As mentioned previously, I went through some of the free course on Game Theory provided by MIT. I didn’t spend too much time on it, just an hour or so. The online content is formalized in very lack luster power points, although still representative of a coherent story.
Game theory is very interesting, it’s basically a mapping of potential outcomes within a finite structure. Matrices for players are developed (though I only saw this for two sided games, not sure how it’s mapped for more competitors?) with all potential outcomes assumed. Rationalizing choices is very important, a choice is rational in expectations that all players are acting for their optimal outcomes in increasing value. That means all players are knowledgeable on parameters of the game and expect the other players to act in a similar fashion.
The result is a road map of expectations given established potential within a static competitive environment. A game theorist could reasonably map out expected outcomes and recommend choices based on the development. It gets much, much deeper than this I assume, but it makes sense. The issue here is that most competitive landscapes are infinite and have far too many intricacies and chances to alter that mapping decisions in matrices and eventually decision trees could prove detrimentally fallible. But what do I know? This is just a skin deep analysis. As a comparison, here is the Wikipedia entry for Game Theory. Decent explanation
And that’s the real point of this, reading power points online simply can’t replicate being in a class room where questions may be posed and ideas reinforced by a professor who may sense lack of understanding or emphasis behind a key concept. It leads me to question how much of a students learning is contingent on the supplementary materials (books, lectures, .PPT’s, etc.) and how much is based on the forum where the knowledge is being given. It’s likely different for every student, but this could be studied relatively easily in a bifurcated trial for students taking a similar course online and in person. My guess is that the information itself is the majority (60-70%) and the rest is the forum (30-40%). The only problem is that one can’t apply information critically with a 60% understanding. I don’t feel confident in speaking on or explaining game theory based on the hour I spent reading the content online, and that’s the issue with content as such.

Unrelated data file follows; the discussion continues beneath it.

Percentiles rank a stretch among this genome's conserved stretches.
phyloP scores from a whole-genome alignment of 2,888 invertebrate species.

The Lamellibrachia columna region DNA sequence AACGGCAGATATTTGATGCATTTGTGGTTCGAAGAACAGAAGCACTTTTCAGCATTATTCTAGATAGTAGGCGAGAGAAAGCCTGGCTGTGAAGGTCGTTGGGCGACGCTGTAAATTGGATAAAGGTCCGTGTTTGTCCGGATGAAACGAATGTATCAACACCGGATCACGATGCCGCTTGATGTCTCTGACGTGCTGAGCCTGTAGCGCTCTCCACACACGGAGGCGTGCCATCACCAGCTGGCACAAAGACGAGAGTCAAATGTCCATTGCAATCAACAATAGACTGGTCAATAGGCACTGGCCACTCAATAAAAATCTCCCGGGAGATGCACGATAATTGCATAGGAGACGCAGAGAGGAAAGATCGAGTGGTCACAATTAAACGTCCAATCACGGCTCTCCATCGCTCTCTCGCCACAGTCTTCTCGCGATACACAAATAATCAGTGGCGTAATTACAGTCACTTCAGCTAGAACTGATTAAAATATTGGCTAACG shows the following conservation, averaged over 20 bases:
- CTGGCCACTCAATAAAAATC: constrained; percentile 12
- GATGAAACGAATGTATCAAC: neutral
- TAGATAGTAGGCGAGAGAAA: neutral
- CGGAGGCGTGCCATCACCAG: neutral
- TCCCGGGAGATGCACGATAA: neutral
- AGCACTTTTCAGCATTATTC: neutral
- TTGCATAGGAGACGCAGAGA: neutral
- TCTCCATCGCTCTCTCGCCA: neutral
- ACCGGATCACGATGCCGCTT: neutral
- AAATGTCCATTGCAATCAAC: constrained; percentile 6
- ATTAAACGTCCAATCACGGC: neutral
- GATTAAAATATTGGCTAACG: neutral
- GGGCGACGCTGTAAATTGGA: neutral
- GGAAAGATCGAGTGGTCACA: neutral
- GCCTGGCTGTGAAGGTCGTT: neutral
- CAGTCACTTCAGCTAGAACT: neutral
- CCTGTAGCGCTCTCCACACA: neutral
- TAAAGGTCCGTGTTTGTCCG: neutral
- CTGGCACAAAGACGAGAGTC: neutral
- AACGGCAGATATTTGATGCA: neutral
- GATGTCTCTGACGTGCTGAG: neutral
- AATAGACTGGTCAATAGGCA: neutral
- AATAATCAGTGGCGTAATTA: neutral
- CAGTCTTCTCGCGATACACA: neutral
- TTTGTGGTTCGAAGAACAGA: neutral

This is already getting long, so I’ll wrap it up. The content can be optimized through better illustration, animation and narration. A company could easily build a business model around creating palpable, intriguing content oriented on a partnership with a big brand (MIT, Harvard, et. al.) This actually raises a question, who is the big brand? The educator, or the company that optimizes the content? Anyway, if this was embraced, it could revolutionize education. The best colleges and knowledge could be procured by anyone in the world. It scales and builds even MORE wealth for the institutions, the long tail effect takes hold and doesn’t let go. All of a sudden a complete, three year guide to Astrophysics from MIT is available for $50.
Any of us who have gone to grad school know the costs. I’m very far in debt for a bevy of knowledge I could acquire with a library card; it just wouldn’t be verified. In the future, the costs will go down drastically, and it will be verified. Everyone gets smarter. We evolve and disseminate intelligence at a rate higher than ever before. It WILL happen. I just don’t know when.